Raise your hand if your work has ever made you feel stressed. Or if you’ve ever come home at the end of a long day and thought, “I need a drink or a vacation or both.” Okay, that’s pretty much all of us, right? All of us have felt overwhelmed by the chaos of our busy work weeks and it doesn’t help that technology enables us to bring our work home, which often leaves us feeling as if we’ve never left the office. So, if you’ve ever felt that self-care means booking that tropical getaway right now, I don’t blame you! But the good news is that there are cheaper— and more fulfilling— ways to find relaxation. And it starts with mindfulness.
And while that word might bring to mind connotations of hipsters in yoga pants, the truth is that there’s more to mindfulness than you might assume, and most importantly, best practices for your mental health are more than just a fad. So, what exactly is mindfulness and why do you need it? Well, in Mindful Work, you’ll find out how to rejuvenate your energy, strengthen your focus, and boost your problem-solving abilities at work. You’ll understand why a few simple concentration strategies are supported by scientific research and guaranteed to enrich your life (as long as you put them into practice). You’ll also learn why many companies around the world— US food giant General Mills— have made mindfulness a part of their company culture and, most importantly, why mindfulness will benefit you.
Chapter 1: This Mindful Moment
So, what exactly is mindfulness? Perhaps the most helpful way to think of it is as the most relaxed form of meditation ever. At its core is the value of capturing and being present in exactly the moment you’re in. Because, let’s be honest, how much easier would that make your life? Instead of being overwhelmed by the fact that you have fifty emails to answer yesterday, three meetings you should be in right now, and a call that you’re already on, what if you were able to inwardly take a deep, compressing breath and focus on how to make the most of this moment? Focusing on the moment would allow you to assess and prioritize what needs to be done and to orient yourself around your goals without being caught up in the stress of it all.
So, if we can just do that, why don’t we? The short answer is that, without mindfulness, it’s too hard! No matter how much we hate it, getting swept away by stress is easier— in fact, almost unavoidable— if we don’t fight against it. Mindfulness helps us reclaim the moment— and, in turn, our sanity— by providing us with coping mechanisms which enable us to step back from the situation and examine it objectively. This helps us identify actionable solutions which we can then put into practice for solving our problems and reducing our stress. And in so doing, it can even make us more thoughtful in how we deal with others.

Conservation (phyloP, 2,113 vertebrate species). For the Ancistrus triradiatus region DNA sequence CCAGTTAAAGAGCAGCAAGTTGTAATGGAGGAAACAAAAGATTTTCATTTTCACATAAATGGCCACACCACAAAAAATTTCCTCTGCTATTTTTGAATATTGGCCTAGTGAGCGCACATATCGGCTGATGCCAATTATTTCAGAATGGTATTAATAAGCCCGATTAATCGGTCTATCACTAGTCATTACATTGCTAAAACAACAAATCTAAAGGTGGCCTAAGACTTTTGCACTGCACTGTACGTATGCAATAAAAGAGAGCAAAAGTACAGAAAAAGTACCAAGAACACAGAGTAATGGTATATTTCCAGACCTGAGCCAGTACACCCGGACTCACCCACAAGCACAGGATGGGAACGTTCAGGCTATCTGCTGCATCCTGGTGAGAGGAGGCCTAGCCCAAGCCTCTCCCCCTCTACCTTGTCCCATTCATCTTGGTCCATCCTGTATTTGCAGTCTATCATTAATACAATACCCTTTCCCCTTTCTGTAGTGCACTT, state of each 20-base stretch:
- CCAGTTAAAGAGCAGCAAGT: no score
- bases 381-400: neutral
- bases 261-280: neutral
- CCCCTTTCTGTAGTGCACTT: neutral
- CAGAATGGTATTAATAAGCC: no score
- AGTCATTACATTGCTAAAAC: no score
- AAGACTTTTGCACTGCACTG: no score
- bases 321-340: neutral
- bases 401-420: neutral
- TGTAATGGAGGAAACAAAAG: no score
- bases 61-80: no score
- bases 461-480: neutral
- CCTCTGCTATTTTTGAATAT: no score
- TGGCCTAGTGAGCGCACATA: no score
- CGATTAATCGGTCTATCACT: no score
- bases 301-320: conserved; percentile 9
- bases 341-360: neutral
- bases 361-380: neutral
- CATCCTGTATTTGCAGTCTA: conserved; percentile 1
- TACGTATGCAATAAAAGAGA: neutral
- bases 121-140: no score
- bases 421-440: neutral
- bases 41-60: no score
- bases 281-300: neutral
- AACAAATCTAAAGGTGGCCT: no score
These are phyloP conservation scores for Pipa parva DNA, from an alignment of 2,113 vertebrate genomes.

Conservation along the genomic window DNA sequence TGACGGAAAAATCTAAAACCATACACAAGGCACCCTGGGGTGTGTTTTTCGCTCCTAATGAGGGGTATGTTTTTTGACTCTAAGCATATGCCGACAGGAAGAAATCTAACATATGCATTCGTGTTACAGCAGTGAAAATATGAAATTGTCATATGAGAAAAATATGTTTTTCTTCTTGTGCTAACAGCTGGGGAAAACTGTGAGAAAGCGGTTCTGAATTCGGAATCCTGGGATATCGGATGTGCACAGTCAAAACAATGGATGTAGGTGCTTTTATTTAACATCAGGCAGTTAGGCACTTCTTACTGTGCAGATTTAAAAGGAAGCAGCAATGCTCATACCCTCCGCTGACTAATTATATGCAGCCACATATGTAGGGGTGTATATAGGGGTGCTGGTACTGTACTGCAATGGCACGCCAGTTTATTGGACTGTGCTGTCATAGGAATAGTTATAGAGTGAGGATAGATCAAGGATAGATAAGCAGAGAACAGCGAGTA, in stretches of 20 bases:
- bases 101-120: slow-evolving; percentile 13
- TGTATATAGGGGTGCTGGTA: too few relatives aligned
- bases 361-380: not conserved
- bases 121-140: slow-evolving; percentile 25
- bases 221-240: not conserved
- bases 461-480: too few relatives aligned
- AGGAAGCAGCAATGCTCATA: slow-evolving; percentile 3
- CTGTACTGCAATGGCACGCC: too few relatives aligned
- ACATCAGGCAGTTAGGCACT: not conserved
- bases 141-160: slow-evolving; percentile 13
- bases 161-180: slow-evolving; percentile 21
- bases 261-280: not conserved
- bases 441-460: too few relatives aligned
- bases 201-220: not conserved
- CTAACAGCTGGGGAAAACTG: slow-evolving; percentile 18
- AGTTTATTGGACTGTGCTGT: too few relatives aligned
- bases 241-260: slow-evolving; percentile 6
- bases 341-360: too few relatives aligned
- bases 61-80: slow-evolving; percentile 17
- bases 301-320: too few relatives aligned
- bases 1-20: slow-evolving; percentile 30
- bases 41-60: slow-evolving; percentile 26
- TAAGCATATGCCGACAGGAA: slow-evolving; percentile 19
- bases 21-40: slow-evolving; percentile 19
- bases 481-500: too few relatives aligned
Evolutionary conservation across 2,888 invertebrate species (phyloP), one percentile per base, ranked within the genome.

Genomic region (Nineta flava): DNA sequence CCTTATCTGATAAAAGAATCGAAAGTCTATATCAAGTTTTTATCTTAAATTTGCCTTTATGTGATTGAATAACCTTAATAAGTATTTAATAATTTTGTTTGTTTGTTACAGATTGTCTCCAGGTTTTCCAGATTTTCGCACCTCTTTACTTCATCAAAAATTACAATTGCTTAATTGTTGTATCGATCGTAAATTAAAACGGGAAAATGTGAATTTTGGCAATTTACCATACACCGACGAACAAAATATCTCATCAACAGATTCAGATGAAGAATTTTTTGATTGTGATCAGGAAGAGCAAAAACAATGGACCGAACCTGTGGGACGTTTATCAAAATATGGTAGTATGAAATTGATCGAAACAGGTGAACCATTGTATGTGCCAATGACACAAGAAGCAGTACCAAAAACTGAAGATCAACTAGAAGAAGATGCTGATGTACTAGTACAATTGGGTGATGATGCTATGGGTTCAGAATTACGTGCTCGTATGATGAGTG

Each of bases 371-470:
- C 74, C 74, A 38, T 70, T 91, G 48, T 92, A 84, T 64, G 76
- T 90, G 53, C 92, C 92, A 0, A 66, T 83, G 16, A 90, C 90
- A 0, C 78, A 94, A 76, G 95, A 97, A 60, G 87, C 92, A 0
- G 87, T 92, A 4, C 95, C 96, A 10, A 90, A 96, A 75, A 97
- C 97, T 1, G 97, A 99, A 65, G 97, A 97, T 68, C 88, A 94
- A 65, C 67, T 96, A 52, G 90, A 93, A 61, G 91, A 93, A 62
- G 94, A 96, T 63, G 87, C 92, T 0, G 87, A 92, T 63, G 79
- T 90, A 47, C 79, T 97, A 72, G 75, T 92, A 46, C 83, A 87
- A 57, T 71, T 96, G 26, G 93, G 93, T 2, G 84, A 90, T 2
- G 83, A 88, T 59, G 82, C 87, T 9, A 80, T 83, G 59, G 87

For example, it’s easy to get frustrated by a colleague’s behavior, particularly if they appear to be slacking off or losing focus. But practicing mindfulness helps us remember that initiating an open and honest dialogue about their behavior is a great step toward healthy conflict resolution. Talking with them might lead to the discovery that they’re under a lot of personal stress that’s affecting their performance at work and we in turn can be more understanding as we work together to find a mutually beneficial solution.
If this is starting to sound like a pretty great strategy for managing stress and increasing productivity at work, you’re not alone! Because after Janice Marturano, a General Mills employee, began practicing mindfulness to help herself cope with stress at home and at work, GM soon realized that this could be an awesome practice to introduce as part of basic employee training. Now, hundreds of General Mills employees practice mindfulness and meditation rooms can be found in every General Mills building!
Chapter 2: Mindfulness Can Rewire Your Brain
If you don’t consider yourself one for new fads, you may not be surprised to learn that when it was first introduced, mindfulness was dismissed as new-age nonsense. This was largely because there was little quantifiable data to back it up and those who considered themselves people of science and reason were reluctant to believe in anything which they couldn’t prove with irrefutable data. However, the evolution of fMRI technology— that’s functional magnetic resonance imaging, in case your wondering—has broken new boundaries for mindfulness because it’s provided a way for science to measure its positive effects.
fMRI technology works by measuring brain activity through blood flow. So, when we use this method to conduct brain scans of people who meditate, we can prove that those who practice mindfulness become calmer. What this means in practice is that if we measure the brain activity of someone who’s currently meditating, we can see that the areas of the brain which are responsible for thinking about ourselves become relaxed. In fact, experiments have proven that when someone is given a task that centers on self-reflection, such as identifying a word that describes themselves, many people appear judgmental or stressed. However, if that activity is repeatedly followed up with a mindfulness exercise, it’s been proven that people become less judgmental and more thoughtful, both when it comes to themselves and to others.
So, what does this mean for mindfulness in practice? Quite simply, it means that mindfulness rewires our brains for the better! When we make a habit of putting ourselves in the moment and thinking objectively about a given task, we become calmer, more considerate, and more self-aware. As such, because the brain can literally be trained like a muscle, it’s possible to re-shape the very structure of your brain through the thought exercises you practice. In fact, neurological research has proven that mindfulness can actually strengthen the kindness and compassion impulses located in our brain’s pre-frontal cortex. So, if you want to literally re-train your brain, practicing mindfulness is the best way to start!